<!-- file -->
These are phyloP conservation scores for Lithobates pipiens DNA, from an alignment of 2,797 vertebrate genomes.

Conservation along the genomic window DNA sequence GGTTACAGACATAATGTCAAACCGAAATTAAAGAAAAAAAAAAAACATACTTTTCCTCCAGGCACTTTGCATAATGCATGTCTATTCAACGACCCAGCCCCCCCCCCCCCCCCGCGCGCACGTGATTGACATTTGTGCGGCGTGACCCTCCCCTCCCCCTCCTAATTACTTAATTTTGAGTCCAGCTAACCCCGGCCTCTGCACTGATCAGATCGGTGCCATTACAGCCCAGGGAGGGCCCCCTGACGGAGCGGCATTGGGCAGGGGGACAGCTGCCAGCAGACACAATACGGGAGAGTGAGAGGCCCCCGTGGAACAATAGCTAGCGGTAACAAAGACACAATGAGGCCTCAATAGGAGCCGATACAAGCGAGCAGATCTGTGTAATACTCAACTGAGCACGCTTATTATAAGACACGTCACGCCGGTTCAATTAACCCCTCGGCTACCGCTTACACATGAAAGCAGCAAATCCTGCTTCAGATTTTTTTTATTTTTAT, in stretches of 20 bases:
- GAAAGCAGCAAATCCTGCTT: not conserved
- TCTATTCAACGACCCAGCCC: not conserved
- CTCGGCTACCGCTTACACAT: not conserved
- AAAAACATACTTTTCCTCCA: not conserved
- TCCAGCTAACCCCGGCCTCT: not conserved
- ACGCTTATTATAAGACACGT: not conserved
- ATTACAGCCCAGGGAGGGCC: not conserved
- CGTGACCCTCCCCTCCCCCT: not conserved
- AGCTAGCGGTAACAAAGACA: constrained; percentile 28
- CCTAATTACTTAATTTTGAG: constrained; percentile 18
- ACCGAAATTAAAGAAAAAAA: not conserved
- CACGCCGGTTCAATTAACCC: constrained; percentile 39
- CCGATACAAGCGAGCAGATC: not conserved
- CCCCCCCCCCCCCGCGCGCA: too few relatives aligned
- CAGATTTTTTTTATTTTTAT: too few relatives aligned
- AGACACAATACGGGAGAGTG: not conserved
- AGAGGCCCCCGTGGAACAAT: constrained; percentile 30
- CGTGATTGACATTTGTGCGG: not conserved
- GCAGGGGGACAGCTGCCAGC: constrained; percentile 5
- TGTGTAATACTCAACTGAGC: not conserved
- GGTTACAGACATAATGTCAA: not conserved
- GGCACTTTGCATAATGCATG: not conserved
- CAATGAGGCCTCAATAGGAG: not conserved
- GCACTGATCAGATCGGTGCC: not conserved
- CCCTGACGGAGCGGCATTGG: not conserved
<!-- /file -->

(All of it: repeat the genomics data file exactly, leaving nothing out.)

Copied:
These are phyloP conservation scores for Lithobates pipiens DNA, from an alignment of 2,797 vertebrate genomes.

Conservation along the genomic window DNA sequence GGTTACAGACATAATGTCAAACCGAAATTAAAGAAAAAAAAAAAACATACTTTTCCTCCAGGCACTTTGCATAATGCATGTCTATTCAACGACCCAGCCCCCCCCCCCCCCCCGCGCGCACGTGATTGACATTTGTGCGGCGTGACCCTCCCCTCCCCCTCCTAATTACTTAATTTTGAGTCCAGCTAACCCCGGCCTCTGCACTGATCAGATCGGTGCCATTACAGCCCAGGGAGGGCCCCCTGACGGAGCGGCATTGGGCAGGGGGACAGCTGCCAGCAGACACAATACGGGAGAGTGAGAGGCCCCCGTGGAACAATAGCTAGCGGTAACAAAGACACAATGAGGCCTCAATAGGAGCCGATACAAGCGAGCAGATCTGTGTAATACTCAACTGAGCACGCTTATTATAAGACACGTCACGCCGGTTCAATTAACCCCTCGGCTACCGCTTACACATGAAAGCAGCAAATCCTGCTTCAGATTTTTTTTATTTTTAT, in stretches of 20 bases:
- GAAAGCAGCAAATCCTGCTT: not conserved
- TCTATTCAACGACCCAGCCC: not conserved
- CTCGGCTACCGCTTACACAT: not conserved
- AAAAACATACTTTTCCTCCA: not conserved
- TCCAGCTAACCCCGGCCTCT: not conserved
- ACGCTTATTATAAGACACGT: not conserved
- ATTACAGCCCAGGGAGGGCC: not conserved
- CGTGACCCTCCCCTCCCCCT: not conserved
- AGCTAGCGGTAACAAAGACA: constrained; percentile 28
- CCTAATTACTTAATTTTGAG: constrained; percentile 18
- ACCGAAATTAAAGAAAAAAA: not conserved
- CACGCCGGTTCAATTAACCC: constrained; percentile 39
- CCGATACAAGCGAGCAGATC: not conserved
- CCCCCCCCCCCCCGCGCGCA: too few relatives aligned
- CAGATTTTTTTTATTTTTAT: too few relatives aligned
- AGACACAATACGGGAGAGTG: not conserved
- AGAGGCCCCCGTGGAACAAT: constrained; percentile 30
- CGTGATTGACATTTGTGCGG: not conserved
- GCAGGGGGACAGCTGCCAGC: constrained; percentile 5
- TGTGTAATACTCAACTGAGC: not conserved
- GGTTACAGACATAATGTCAA: not conserved
- GGCACTTTGCATAATGCATG: not conserved
- CAATGAGGCCTCAATAGGAG: not conserved
- GCACTGATCAGATCGGTGCC: not conserved
- CCCTGACGGAGCGGCATTGG: not conserved